Chemistry 105 Atoms, Ions and an Introduction to Lewis Dot Structures

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1 hemistry 105 Atoms, Ions and an Introduction to Lewis Dot Structures Valence Electrons Valence electrons are located in the valence or outer energy shell these are sometimes referred to as the outer electrons valence electrons are largely responsible for chemical bonding and chemical properties valence electrons can help us predict the formation of ions and ionic compounds valence electrons can help us predict the formation of covalent bonds and the shapes of molecules The number of valence electrons can be determined by counting the number of electrons in the valence or outer electron shell There are a number of ways to do this, but the simplest involves using the periodic table The number of valence electrons for a main group element is simply equal to the group number For example, group 1A is the first column in the periodic table and is composed of hydrogen and the alkali metals All elements in this group have 1 valence electron Elements in group 2A (Be through Ra) have 2 Elements in group 3A (B through Tl) have 3, etc The noble gases, group 8A, all have 8 (with the exception of helium, which has only two electrons total) Electron Dot (Lewis) Structures A Lewis or Electron Dot Structure is a convenient representation of the valence electrons in an atom An electron dot structure for an atom is simply the symbol for the element, surrounded by a number of dots equal to the number of valence electrons Avoid a common mistake: the dots represent valence electrons only, so make sure you use only the number of dots corresponding to the number of valence electrons Examples: Na a Al Draw lewis dot structures for an atom of each of following elements: P Kr 1 K 2 Si 3 Ar 4 As Ions Main group atoms strive to achieve the same configuration as a noble gas It turns out that this type of electron configuration is very stable Atoms may achieve such a configuration by losing or gaining electrons, or by sharing electrons with other atoms Losing or gaining electrons results in the formation of ions (charged species)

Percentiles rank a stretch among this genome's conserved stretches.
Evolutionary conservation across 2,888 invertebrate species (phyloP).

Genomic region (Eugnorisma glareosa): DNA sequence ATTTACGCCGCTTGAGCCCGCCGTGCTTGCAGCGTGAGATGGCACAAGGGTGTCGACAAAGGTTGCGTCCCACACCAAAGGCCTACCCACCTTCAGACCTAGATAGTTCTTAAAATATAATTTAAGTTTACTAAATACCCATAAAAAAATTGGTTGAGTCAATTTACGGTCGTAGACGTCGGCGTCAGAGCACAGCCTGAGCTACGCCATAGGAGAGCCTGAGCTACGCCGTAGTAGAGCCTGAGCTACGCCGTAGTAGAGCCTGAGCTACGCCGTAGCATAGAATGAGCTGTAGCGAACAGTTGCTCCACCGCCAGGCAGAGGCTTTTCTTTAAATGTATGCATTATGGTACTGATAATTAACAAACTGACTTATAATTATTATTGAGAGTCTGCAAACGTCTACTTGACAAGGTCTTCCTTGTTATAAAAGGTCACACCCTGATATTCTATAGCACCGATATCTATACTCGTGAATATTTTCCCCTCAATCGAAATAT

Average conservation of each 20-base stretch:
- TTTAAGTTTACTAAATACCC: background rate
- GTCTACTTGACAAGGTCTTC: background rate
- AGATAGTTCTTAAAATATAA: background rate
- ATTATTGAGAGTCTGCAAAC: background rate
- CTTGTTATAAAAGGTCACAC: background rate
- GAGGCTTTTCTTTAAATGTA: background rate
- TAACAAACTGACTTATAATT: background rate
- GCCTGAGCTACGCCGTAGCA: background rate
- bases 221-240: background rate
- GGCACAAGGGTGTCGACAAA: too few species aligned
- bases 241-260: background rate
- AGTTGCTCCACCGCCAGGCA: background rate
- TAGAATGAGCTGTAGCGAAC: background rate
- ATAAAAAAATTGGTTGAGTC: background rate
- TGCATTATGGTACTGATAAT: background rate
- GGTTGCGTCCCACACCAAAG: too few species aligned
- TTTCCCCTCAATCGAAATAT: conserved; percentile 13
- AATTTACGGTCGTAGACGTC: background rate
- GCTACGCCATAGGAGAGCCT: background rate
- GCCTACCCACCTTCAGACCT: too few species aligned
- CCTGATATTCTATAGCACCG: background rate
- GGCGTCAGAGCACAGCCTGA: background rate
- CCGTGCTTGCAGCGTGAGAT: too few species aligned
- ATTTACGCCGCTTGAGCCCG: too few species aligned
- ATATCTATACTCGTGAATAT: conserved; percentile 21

2 hemistry 105 Laboratory Meeting 2, page 2 For example, the alkali metals (group 1A) have 1 valence electron To achieve a noble gas configuration, they lose one electron For example consider potassium (K) Potassium has a total electron count of 19 It is in group 1A so it has 1 valence electron To achieve the same configuration as a noble gas, it loses that electron and thus becomes positively charged (K + ) loses an which has the K electron K + same electron Ar to become configuration as Atoms in groups 1A, 2A and 3A tend to lose their outer electrons and form cations For example, a magnesium atom, group 2A, loses its 2 valence electrons and forms Mg 2+ loses TW which has the Mg electrons Mg 2+ same electron Ne to become configuration as Atoms in groups 5A, 6A and 7A tend to gain electrons and form anions onsider chlorine (l) - it already has 7 valence electrons So, rather than losing all seven, it gains one electron to form l l has the same electron configuration as argon gains one which has the l electron l same electron Ar to become configuration as Similarly, a group 6A atom like oxygen, has six electrons It gains two electrons to reach a eight (an octet), and forms a 2 ion Phosphorus, a group 5A atom, has five electrons It gains three electrons to reach an octet, and forms a P 3 ion Identify the ion likely to be formed by the following elements: 1 a 2 N 3 Rb 4 Ba 5 l 6 Al 7 s 8 Se ovalent Bonds An atom can also achieve a noble gas configuration by sharing electrons with other atoms When two nonmetals combine, they typically share electrons in covalent bonds and form what are know as covalent compounds We can draw Lewis Electron Dot Diagrams for covalent molecules to determine what type of bonds the molecules form For example, consider two hydrogen atoms Each one has one valence electron owever, both hydrogens would like to have two electrons, to obtain the same configuration as [e] To do this, each atom shares an electron with the other, forming a covalent bond In 2, each atom has 2 electrons